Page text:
The scenes with Lilith and Fate are great and would have made for a really solid OVA on their own, but unfortunately they came attached to the rest of the flashbacks. We even get to see how Fate meets Bardiche and how she learns combat tactics, it was something I had wanted to see for a long time and I got to see it. The last two fights between Nanoha and Fate are solid as well, though they do start to feel a little repetitive since any fights that aren’t Nanoha and Fate have basically been cut out from the story to save time, making it a lot of repeated shots including a little too many chase-cam flight moments.
There’s a problem with pacing in the last half of the film though, as the first half rushes along things and the second slows down to what’s basically an identical pacing to the last few episodes of the TV anime. After you’ve gotten used to the shorter fights and the rapid scene transitions, this sudden lack of tempo just feels off as a result. And considering they still cut scenes in that last half, it makes you wonder just how they decided what to keep and what to remove.
For example, almost every thought Nanoha have about Fate have been removed from the film. There’s no moment of self-reflection, despite being the theme throughout the first season, or even a moment of Nanoha talking about Fate’s beauty or pretty eyes until the very last moments of the film. But perhaps even worse, the dramatic moment of Nanoha flying in to save Fate, with Fate finally reaching for and grabbing Nanoha’s hand after Precia’s fall is removed entirely, which doesn’t even make sense for time reasons as the scene is still the same length.
They also added a line just as Precia falls to her death where she remembers that Alicia wished for a little sister, to add irony to the fact that she never treated Fate as her real daughter despite that being what Alicia would have wanted. I rolled my eyes hard at this, though I suppose I can accept it as something Fate wrote into the script because of her dream in Nanoha A’s or something.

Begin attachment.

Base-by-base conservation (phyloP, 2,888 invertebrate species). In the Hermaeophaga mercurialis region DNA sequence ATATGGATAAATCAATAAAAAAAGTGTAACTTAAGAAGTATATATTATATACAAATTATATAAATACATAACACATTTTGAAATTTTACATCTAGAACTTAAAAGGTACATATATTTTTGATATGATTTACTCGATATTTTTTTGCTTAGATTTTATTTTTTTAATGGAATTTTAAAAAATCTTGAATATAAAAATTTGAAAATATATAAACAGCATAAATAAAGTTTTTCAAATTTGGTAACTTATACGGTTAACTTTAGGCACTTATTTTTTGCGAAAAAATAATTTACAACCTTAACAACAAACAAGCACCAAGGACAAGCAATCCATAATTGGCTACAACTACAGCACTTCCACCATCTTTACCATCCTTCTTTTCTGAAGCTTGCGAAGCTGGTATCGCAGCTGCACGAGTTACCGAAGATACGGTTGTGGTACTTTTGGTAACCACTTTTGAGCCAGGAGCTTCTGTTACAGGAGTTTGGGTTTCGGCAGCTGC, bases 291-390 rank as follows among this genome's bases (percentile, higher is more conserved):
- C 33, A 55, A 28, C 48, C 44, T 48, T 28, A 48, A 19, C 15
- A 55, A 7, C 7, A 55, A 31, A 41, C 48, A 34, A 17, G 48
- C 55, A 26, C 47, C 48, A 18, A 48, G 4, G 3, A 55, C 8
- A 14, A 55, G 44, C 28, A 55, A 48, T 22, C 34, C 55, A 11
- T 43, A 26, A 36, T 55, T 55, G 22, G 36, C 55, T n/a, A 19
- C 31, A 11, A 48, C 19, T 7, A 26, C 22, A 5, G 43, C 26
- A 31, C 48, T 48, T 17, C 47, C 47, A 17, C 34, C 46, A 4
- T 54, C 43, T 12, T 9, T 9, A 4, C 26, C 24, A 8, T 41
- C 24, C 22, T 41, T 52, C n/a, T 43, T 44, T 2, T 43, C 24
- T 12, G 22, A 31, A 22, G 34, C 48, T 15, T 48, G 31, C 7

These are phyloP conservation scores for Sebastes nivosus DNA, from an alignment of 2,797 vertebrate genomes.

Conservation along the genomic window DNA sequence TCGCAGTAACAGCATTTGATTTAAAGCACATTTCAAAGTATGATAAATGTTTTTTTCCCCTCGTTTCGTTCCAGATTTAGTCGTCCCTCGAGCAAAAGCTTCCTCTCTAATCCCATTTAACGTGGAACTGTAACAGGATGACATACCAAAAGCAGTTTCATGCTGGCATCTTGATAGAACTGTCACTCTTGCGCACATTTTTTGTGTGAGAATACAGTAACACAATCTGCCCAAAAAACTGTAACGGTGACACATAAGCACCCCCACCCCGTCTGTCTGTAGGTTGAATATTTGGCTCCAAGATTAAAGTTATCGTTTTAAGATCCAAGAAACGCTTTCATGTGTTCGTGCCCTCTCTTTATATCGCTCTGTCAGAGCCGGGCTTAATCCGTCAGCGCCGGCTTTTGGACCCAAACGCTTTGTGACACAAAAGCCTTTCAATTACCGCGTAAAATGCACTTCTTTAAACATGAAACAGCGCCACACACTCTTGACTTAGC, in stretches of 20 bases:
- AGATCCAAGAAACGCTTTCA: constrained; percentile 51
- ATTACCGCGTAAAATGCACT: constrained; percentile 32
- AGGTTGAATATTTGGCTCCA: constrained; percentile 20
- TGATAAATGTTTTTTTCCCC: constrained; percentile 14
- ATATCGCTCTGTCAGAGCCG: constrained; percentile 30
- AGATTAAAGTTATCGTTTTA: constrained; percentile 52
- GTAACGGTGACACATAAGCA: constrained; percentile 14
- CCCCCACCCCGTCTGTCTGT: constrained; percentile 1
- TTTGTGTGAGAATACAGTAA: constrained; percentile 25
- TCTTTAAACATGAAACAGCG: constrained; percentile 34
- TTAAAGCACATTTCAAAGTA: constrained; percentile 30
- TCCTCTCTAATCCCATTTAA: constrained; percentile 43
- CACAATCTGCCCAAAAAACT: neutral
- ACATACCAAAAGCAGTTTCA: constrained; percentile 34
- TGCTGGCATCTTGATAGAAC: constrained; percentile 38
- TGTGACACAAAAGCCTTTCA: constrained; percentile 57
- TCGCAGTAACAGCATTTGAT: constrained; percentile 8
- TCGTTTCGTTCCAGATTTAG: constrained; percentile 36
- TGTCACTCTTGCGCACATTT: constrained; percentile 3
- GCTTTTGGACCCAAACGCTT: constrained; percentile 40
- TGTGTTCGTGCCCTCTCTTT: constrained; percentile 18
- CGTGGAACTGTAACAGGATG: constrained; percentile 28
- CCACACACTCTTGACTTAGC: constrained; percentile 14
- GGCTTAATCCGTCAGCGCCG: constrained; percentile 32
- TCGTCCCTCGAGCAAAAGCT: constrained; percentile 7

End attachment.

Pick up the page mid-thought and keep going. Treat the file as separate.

The final scene with the ribbon exchange and hug is kept mostly identical to the TV anime, with the only real change being that Nanoha’s ribbons are now white instead of pink. I guess they felt it made for a better contrast to Fate’s black ribbons, but I personally feel pink suited Fate’s blonde hair a lot more. But that’s a minor nitpick, nothing that actually hurt the film in any sense of course. But I know if I didn’t mention it I would regret it later.
I don’t like this film, it has its moments and it’s really pretty to look at. But it misses the point of the TV anime by a mile and adds more bad things than it does good, the changes range from superficial to awful, with no real change feeling like a major improvement in the end. It does have enough positive sides to keep it from outright being a bad film, but it’s certainly not above mediocrity. Gotta say, it hurts for this to be the big disappointment moment in this retrospective.
But hey, nothing can be perfect and I’m sure many will disagree with me on the film in the long run, next up is Magical Girl Lyrical Nanoha The MOVIE 2nd A’s and despite my thoughts on Magical Girl Lyrical Nanoha The MOVIE 1st being pretty negative, I’ll give you another spoiler… I love the next one.
Oh yeah, one more thing… WHY DID THEY ADD NIPPLES TO NANOHA’S TRANSFORMATION SCENE? THAT WAS JUST AWKWARD.
- Part 0: Triangle Heart and Lyrical Toy Box
- Part 1: Magical Girl Lyrical Nanoha
- Part 2: Magical Girl Lyrical Nanoha A’s
- Part 3: Magical Girl Lyrical Nanoha StrikerS
- Part 4: Magical Girl Lyrical Nanoha The MOVIE 1st
- Part 5: Magical Girl Lyrical Nanoha The MOVIE 2nd A’s
- Part 6: Magical Girl Lyrical Nanoha ViVid
- Part 7: ViVid Strike! (Coming Soon… I hope!)